Of course, it was an able and spirited performance. Obama with a TelePrompTer is like Yo-Yo Ma with a cello.
In the near term, the speech might even help him. But circumstances are different than his storied oratorical performances of the past. Now his rhetoric is tethered to 1,000-page legislation that bears little relation to his key representations.
For such a reputedly fine, nuanced policy mind, Obama can’t get basic things right about his party’s proposals.
Last night, he again insisted that the Democratic plans will reduce health-care costs when there is no serious mechanism to do so (outside eventual rationing, although Obama insists that will never happen).
Obama said more preventive care saves money, when it isn’t so.
He relied on an intentionally misleading formulation to reassure people that they wouldn’t have their current arrangements disrupted.
“Nothing in our plan [requires] you to change what you have,” Obama said, twice. True enough, but note the cagey choice of words. It wouldn’t be mandated by law, but the effect of the plans would be to detach millions from their current coverage.
Obama portrays the Democratic proposals as utterly cost-free. They won’t add to the deficit and they will be paid for painlessly.
In language that will be closely parsed, Obama strongly defended the public option, but also said it’s only one part of his plan. He wants to forestall a progressive revolt in the House over the public option, evidently doomed in the Senate.
But besides this, there was little the left wouldn’t love. For weeks, it has urged the president to get more confrontational and adamant.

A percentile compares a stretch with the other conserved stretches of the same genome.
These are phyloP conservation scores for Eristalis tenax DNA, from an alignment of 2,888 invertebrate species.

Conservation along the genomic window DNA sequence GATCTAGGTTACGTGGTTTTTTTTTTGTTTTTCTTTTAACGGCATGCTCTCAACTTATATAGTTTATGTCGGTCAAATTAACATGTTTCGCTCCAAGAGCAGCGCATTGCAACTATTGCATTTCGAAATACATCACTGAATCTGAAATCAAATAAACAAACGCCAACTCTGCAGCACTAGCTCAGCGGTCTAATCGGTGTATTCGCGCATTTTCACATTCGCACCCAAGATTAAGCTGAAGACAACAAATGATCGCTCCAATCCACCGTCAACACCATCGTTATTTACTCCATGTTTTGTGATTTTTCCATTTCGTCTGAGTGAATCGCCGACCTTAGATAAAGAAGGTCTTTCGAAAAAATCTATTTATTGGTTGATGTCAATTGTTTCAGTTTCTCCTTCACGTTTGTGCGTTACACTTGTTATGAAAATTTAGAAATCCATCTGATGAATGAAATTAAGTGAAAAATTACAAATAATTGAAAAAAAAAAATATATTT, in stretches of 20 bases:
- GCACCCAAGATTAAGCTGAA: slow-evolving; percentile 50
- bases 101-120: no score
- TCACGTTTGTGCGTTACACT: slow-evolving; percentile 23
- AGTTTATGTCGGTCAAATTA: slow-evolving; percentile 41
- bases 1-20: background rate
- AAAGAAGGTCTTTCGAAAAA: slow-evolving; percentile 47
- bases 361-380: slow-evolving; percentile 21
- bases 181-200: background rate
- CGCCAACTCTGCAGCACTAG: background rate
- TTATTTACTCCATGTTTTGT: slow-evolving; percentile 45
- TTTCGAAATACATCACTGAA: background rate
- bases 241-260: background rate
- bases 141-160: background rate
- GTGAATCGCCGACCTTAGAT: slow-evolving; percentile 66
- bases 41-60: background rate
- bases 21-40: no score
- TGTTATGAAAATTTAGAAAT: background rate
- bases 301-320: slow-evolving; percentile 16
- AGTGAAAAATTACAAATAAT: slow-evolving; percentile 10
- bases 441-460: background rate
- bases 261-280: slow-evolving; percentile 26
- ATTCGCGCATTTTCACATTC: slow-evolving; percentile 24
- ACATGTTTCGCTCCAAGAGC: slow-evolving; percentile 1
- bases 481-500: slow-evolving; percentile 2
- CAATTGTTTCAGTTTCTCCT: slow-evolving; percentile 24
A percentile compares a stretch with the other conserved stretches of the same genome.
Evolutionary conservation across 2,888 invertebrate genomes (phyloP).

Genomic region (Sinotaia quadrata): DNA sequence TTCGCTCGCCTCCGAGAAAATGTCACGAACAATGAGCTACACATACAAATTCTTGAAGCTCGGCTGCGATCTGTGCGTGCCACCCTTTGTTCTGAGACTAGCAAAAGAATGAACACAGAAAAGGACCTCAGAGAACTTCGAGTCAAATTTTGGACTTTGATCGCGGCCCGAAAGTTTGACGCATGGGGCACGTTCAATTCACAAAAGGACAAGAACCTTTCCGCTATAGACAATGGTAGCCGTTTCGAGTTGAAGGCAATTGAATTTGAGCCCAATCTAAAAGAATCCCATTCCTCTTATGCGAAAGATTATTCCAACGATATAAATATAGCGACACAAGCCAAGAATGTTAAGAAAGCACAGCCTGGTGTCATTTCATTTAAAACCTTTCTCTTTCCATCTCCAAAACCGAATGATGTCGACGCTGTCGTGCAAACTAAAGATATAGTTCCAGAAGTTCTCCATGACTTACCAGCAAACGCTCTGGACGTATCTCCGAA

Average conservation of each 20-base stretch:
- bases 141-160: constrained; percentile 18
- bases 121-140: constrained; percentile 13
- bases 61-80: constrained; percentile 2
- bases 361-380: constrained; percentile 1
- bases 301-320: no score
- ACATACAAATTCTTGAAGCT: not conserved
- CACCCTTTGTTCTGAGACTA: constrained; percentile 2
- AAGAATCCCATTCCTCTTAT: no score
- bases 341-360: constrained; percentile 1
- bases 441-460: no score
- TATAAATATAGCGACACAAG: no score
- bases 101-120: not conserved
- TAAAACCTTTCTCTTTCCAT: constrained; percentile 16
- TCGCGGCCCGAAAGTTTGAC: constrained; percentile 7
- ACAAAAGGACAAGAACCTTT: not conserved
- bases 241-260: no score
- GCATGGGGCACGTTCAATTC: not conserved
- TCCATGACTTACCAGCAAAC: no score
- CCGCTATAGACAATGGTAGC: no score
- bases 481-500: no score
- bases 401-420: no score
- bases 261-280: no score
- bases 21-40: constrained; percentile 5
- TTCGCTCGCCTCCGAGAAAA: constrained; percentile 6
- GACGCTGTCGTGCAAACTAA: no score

Last night, Obama signaled that he will happily bulldoze an opposition that he believes deserves its fate. So, in the face of a skeptical public, he and his Democrats will set about pushing through a massive, Great Society-style program all by themselves.
As they relegate August to the memory hole.
Richard S. writes:
Why didn’t Obama offer the Republicans a bone? I’m stunned by his intransigence. I’m sure that RINOs like Collins and Snow of Maine or Lugar of Indiana would gladly get on board if they could turn around and say to their constituencies that, “See? He put in strictures against taxpayer funded healthcare for illegals,” or, “You can get cheaper health insurance now that the rule against selling it across state lines has been waived.” Minor concessions that would have allowed him to get 75-80 percent of what he wanted, with Republican support for cover.
Obama is not bright, not bright at all. But surely his advisors—Axelrod, Emanuel, and Soros behind them—surely they must understand that there are times when a little give is in order: give in order to get.
Instead, Obama’s bullheadedness may just have allowed us to dodge a terrible bullet.
But I’m still stunned and I still don’t get it.
Mark P. writes:
Richard S. wrote:
Posted by Lawrence Auster at September 10, 2009 05:52 PM | Send
“Obama is not bright, not bright at all. But surely his advisors—Axelrod, Emanuel, and Soros behind them—surely they must understand that there are times when a little give is in order: give in order to get.”
I would not be surprised if Obama stopped listening to Axelrod, Emanuel, and Soros. Given the staffing increases in the WH (Michelle Obama alone has 26 staffers), I would not be surprised if he has too many incompetent flatterers competing for his ear. Furthermore, like most people, Obama probably believes he is a self-made man instead of a product of patronage and now feels he can strike out on his own and do whatever he wants.
Not a good sign for the country, but it will bring down this presidency all the faster.